Neurotoxicity of XTC: causality, course and clinical relevance
03 / 2001 - unknown
Database Zorg Onderzoek Nederland ZON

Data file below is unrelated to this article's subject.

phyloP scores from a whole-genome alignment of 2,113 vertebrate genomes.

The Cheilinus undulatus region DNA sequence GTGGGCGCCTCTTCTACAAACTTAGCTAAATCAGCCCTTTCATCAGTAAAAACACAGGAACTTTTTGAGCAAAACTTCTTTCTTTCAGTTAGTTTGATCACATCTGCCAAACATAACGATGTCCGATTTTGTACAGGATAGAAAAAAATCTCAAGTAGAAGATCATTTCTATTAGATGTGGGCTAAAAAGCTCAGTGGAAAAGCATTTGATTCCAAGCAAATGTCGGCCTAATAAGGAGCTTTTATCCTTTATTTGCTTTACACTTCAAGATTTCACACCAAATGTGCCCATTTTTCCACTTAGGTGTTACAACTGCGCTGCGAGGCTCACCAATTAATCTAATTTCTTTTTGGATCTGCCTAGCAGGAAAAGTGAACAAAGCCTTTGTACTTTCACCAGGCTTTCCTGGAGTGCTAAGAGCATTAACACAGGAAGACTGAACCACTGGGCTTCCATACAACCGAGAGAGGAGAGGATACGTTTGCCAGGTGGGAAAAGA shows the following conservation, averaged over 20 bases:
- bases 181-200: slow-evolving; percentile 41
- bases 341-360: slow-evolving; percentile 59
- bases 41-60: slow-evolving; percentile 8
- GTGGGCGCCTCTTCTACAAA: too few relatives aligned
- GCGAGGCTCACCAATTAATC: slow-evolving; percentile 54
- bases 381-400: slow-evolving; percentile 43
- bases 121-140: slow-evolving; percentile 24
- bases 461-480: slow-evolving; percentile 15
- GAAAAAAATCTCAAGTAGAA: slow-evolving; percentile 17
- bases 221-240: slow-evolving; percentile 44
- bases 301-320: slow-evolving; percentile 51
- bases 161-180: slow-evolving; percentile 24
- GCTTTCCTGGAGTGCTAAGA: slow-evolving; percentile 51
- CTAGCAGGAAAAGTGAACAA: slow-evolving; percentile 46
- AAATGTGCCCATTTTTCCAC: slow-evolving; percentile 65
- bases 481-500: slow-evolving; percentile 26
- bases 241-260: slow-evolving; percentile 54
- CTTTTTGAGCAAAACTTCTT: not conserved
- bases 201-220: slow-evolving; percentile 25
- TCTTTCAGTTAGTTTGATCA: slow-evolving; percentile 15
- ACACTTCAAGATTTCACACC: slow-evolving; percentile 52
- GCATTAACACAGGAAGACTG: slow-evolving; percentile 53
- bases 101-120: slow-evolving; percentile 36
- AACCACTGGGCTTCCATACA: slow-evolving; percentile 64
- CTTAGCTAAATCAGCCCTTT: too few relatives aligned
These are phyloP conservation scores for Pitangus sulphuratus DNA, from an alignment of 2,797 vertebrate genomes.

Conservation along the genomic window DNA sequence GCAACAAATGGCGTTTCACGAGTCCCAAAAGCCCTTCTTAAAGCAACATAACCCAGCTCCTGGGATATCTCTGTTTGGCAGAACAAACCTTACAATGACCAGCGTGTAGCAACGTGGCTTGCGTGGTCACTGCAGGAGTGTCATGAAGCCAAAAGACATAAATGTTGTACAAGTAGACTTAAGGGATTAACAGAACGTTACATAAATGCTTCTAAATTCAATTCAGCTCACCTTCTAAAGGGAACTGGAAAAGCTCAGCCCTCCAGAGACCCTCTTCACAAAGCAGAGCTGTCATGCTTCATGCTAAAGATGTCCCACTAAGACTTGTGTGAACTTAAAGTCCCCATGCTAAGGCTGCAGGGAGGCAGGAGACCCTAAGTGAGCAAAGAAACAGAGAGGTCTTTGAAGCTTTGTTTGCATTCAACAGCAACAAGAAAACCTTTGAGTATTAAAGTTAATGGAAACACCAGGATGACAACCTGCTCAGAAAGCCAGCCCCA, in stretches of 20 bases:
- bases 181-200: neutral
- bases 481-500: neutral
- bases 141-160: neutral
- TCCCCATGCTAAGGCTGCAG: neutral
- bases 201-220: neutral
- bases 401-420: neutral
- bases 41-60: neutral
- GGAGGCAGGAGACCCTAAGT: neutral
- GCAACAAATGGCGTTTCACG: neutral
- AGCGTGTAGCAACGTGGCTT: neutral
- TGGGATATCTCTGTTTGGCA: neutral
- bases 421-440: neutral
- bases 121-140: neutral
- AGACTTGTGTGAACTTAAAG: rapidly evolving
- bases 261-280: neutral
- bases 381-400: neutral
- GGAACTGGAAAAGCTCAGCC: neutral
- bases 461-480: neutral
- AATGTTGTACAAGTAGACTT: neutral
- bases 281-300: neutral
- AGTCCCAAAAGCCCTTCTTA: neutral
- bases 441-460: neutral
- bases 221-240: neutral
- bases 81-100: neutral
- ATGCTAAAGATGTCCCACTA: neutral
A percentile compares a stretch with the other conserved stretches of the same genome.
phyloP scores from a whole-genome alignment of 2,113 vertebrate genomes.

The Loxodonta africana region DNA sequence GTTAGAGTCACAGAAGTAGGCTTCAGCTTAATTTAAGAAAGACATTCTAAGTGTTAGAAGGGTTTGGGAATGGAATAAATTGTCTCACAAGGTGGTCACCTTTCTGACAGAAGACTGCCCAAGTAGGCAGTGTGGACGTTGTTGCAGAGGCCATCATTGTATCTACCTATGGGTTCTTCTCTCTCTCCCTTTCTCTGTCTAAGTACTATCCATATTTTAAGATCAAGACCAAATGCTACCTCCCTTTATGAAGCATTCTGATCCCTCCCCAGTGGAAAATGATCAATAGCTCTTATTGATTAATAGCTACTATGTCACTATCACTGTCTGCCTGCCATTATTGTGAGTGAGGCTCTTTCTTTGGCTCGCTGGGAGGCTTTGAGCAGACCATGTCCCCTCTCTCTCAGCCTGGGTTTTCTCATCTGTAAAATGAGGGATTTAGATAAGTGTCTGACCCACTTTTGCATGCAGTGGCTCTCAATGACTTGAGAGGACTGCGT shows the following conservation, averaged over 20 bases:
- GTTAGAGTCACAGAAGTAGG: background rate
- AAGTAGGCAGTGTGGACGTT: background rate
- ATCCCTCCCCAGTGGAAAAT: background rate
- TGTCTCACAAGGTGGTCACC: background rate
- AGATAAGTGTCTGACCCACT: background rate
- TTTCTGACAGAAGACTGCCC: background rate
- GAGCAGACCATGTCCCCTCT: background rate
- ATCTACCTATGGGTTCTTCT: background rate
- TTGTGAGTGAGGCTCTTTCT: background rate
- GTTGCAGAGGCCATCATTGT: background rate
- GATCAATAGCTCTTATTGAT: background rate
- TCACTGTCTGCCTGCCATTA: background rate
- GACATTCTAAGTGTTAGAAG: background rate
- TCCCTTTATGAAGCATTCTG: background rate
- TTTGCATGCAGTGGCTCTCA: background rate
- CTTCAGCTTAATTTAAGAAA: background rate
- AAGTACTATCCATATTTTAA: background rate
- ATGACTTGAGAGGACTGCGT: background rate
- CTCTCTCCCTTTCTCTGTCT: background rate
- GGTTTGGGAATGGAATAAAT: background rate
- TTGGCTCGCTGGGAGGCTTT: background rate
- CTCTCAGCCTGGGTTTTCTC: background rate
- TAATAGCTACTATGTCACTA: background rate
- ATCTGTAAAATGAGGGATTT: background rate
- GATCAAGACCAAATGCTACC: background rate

There is compelling evidence that the popular recreational drug 3, 4, methyelendioxymethamphetamine (MDMA or 'Ecstasy) is toxic toward brain 5 -HT neurons in animals and non human primates at doses that overlap those used by humans. The last couple of years, we and others have accumulated evidence indicating that human XTC users may incur MDMA related 5-HT neurotoxic injury/ brain pathology, 4,5 and possibly, functional seqeulae. 5,8 However, despite the vastly growing scientific lieterature on XTC's effects in the human brain, some crucial questions regarding the causality, course and clinical relevance of XTC's neurotoxicity have not been answered. .6,8 Objectives To come to scientific sound conclusions regarding the neurotoxicity of XTC that can be validly used in prevention messages, clinical decision making and the development of a national XTC policy. Primary objectives 1. to study the causality of XTC use and observed brain pathology in humans 2.to study the course of XTC use and observed brain pathology in humans 3.to study the clinical relevance of observed brain pathology in people who use XTC Secondary objectives 1. To study the dose response characteristics of XTC in the production of brain pathology 2.To study the vulnerability and protective factors in the causation of brain pathology among XTC users 3.To study the risk of neurotoxicity when XTC is used in combination with other drugs of abuse 4.To study the presence of functional or structural damage to neurotransmitter systems other than 5HT following XTC exposure The present proposal aims to investigate the causality, course and clinical relevance of the observed neurotoxicity in the human brain among users of the popular recreational drug, 3,4 -methylenedioxymethamphetamine (MDMA). Studies in animals and non-human primates suggests that MDMA is toxic toward brain serotonin neurons at doses that overlap those used by humans. Much less is known about the effects of this drug on the human brain. Recent studies, however, suggest that MDMA might also be neurotoxic to 5-HT neurons in humans., and that it is associated with functional consequences =, such as memory impairment and depression. However, these studies havebeen retrospective and potentially vulnerable to selection bias and confounding. Clearly, only a prospective study can ascertain that recreational XTC is neurotoxic in humans. However, given the existing data such as a study is ethically not acceptable. In the present project, therefore, we have chosen a naturalistic study using a combination of prospective and retrospective approaches:a prospective study among 200 XTC naïve coffee shop visitors with a two year follow up of 50 incident-, and 50 continuously XTC naïve subjects, and a retrospective study of 50 subjects with and 50 without prior exposure to XTC selected from a large representative cohort of adolescents (n=1600) that was prospectively followed from the age of 12. Among the 50 incident cases and the sample of 50 continuously XTC naïve subjects in the prospective cohort, indicators of neurotoxicity (SPECT, 1H-MRS), markers of neuronal injury (fMRI, Perfusion MRI), and clinical assessments of memory, mood and personality prior to any XTC use will be compared with the same parameters two years later, i.e after XTC use has taken place in the incident cases. In the retrospective cohort, subjects with life-time XTC exposure will be compared with XTC naïve subjects on the same neurotoxicity, neural injury and psychopathology parameters, controlling for potential confounders that were assessed prior to the first use of XTC. The combined results will result in conclusions that can be validly used in prevention messages, clinical decision making and the development of a national XTC policy.